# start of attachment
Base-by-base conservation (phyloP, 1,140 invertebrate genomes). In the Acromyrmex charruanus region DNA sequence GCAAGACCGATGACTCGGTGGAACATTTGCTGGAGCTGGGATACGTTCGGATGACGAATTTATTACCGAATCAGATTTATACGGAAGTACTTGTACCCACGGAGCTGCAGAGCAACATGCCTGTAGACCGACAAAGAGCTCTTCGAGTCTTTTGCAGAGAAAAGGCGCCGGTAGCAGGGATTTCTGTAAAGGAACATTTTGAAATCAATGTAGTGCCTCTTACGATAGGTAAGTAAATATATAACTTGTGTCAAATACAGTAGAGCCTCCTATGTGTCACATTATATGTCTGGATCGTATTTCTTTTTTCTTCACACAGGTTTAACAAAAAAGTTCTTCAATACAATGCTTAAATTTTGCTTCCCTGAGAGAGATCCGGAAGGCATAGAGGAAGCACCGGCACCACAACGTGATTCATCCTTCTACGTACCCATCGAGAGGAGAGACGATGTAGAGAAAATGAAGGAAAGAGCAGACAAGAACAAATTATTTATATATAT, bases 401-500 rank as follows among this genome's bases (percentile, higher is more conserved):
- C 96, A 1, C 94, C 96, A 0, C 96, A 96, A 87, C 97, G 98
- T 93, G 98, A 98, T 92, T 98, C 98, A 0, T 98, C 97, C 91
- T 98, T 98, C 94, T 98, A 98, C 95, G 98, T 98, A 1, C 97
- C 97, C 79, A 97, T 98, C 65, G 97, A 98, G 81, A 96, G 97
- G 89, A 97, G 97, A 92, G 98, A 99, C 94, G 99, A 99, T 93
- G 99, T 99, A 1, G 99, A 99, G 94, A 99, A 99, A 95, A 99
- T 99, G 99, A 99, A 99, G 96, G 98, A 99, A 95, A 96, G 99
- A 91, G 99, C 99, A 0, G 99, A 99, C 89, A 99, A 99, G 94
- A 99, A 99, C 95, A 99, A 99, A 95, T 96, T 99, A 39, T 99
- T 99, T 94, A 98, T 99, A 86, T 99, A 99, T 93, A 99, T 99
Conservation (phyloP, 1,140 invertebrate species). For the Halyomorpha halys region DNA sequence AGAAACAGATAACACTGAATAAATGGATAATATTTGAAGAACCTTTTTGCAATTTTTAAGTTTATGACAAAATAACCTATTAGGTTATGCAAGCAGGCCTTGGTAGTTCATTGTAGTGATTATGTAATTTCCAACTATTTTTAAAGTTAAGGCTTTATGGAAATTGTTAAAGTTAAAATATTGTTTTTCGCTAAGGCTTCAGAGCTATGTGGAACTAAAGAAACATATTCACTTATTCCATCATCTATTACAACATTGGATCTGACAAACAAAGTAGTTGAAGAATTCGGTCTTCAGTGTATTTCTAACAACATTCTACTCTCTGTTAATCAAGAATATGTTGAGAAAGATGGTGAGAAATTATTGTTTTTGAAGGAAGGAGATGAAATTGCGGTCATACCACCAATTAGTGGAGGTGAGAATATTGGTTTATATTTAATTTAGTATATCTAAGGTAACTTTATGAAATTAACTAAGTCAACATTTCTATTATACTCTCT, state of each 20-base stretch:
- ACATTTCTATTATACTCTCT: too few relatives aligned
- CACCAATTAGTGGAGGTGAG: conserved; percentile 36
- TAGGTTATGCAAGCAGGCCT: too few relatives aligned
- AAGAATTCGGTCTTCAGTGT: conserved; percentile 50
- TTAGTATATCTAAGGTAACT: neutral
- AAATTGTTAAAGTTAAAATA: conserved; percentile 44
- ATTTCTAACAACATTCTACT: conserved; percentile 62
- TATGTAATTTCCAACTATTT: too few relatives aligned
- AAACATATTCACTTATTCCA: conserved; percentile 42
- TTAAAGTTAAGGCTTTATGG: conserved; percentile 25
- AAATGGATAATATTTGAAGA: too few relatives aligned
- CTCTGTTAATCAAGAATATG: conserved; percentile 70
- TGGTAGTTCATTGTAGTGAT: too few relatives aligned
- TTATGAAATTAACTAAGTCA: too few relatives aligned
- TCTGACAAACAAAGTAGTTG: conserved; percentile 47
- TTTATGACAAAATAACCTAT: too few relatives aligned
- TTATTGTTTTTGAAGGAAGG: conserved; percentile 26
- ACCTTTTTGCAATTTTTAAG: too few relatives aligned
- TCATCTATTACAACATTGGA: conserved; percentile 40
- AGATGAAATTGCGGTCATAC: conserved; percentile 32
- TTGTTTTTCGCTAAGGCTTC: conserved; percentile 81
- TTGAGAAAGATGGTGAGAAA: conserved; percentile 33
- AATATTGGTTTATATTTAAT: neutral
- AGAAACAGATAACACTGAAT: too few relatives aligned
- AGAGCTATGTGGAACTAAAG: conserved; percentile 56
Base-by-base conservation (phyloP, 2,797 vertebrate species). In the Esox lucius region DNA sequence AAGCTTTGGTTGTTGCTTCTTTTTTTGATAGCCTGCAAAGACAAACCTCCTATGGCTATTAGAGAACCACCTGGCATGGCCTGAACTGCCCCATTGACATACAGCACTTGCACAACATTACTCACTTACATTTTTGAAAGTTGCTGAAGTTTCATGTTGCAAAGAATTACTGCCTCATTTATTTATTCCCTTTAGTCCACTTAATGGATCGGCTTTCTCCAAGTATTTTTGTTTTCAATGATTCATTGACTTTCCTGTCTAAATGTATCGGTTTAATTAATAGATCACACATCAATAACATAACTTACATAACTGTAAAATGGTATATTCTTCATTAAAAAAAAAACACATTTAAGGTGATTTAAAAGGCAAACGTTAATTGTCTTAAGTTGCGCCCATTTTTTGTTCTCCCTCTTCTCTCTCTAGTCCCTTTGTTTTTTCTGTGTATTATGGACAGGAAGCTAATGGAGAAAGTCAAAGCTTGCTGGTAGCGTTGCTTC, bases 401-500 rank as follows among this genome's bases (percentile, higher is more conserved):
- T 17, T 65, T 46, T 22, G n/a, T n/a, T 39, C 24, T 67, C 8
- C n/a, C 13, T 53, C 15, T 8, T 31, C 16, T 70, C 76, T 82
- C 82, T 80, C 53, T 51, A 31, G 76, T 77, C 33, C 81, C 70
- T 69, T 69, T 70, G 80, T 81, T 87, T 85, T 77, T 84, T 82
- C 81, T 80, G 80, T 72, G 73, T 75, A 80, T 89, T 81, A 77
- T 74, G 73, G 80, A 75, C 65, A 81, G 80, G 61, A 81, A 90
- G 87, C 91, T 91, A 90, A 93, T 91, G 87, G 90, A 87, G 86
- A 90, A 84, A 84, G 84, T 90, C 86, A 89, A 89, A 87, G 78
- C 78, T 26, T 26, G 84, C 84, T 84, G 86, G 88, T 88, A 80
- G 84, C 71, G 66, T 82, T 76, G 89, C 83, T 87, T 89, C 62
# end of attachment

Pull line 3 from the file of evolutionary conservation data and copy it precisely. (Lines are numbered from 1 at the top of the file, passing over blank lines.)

- T 93, G 98, A 98, T 92, T 98, C 98, A 0, T 98, C 97, C 91